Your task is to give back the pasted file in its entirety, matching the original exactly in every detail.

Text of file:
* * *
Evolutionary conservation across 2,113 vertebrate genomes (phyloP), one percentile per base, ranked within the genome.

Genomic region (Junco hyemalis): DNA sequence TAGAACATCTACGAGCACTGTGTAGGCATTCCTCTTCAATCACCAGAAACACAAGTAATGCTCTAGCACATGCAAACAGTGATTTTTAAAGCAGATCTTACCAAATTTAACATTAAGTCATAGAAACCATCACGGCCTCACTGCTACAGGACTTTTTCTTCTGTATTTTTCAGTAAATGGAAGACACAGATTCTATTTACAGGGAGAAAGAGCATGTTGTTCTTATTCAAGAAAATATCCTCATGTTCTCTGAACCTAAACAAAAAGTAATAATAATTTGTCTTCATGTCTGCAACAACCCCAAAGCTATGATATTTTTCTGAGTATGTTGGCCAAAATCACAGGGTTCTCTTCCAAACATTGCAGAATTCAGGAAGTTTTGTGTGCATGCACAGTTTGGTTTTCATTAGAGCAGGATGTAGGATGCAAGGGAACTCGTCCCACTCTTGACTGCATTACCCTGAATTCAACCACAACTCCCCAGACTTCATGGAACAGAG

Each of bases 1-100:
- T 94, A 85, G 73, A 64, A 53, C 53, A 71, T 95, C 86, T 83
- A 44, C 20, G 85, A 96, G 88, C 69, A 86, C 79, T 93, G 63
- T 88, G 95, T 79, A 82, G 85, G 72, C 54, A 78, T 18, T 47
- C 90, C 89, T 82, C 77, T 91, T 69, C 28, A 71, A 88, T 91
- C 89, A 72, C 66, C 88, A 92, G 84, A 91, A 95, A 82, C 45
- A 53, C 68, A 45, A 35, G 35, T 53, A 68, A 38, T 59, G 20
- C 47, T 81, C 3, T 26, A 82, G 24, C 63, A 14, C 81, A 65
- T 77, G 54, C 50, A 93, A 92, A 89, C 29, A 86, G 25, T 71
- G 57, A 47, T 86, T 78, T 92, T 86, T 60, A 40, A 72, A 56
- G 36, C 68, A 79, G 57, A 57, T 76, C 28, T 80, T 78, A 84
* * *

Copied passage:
Evolutionary conservation across 2,113 vertebrate genomes (phyloP), one percentile per base, ranked within the genome.

Genomic region (Junco hyemalis): DNA sequence TAGAACATCTACGAGCACTGTGTAGGCATTCCTCTTCAATCACCAGAAACACAAGTAATGCTCTAGCACATGCAAACAGTGATTTTTAAAGCAGATCTTACCAAATTTAACATTAAGTCATAGAAACCATCACGGCCTCACTGCTACAGGACTTTTTCTTCTGTATTTTTCAGTAAATGGAAGACACAGATTCTATTTACAGGGAGAAAGAGCATGTTGTTCTTATTCAAGAAAATATCCTCATGTTCTCTGAACCTAAACAAAAAGTAATAATAATTTGTCTTCATGTCTGCAACAACCCCAAAGCTATGATATTTTTCTGAGTATGTTGGCCAAAATCACAGGGTTCTCTTCCAAACATTGCAGAATTCAGGAAGTTTTGTGTGCATGCACAGTTTGGTTTTCATTAGAGCAGGATGTAGGATGCAAGGGAACTCGTCCCACTCTTGACTGCATTACCCTGAATTCAACCACAACTCCCCAGACTTCATGGAACAGAG

Each of bases 1-100:
- T 94, A 85, G 73, A 64, A 53, C 53, A 71, T 95, C 86, T 83
- A 44, C 20, G 85, A 96, G 88, C 69, A 86, C 79, T 93, G 63
- T 88, G 95, T 79, A 82, G 85, G 72, C 54, A 78, T 18, T 47
- C 90, C 89, T 82, C 77, T 91, T 69, C 28, A 71, A 88, T 91
- C 89, A 72, C 66, C 88, A 92, G 84, A 91, A 95, A 82, C 45
- A 53, C 68, A 45, A 35, G 35, T 53, A 68, A 38, T 59, G 20
- C 47, T 81, C 3, T 26, A 82, G 24, C 63, A 14, C 81, A 65
- T 77, G 54, C 50, A 93, A 92, A 89, C 29, A 86, G 25, T 71
- G 57, A 47, T 86, T 78, T 92, T 86, T 60, A 40, A 72, A 56
- G 36, C 68, A 79, G 57, A 57, T 76, C 28, T 80, T 78, A 84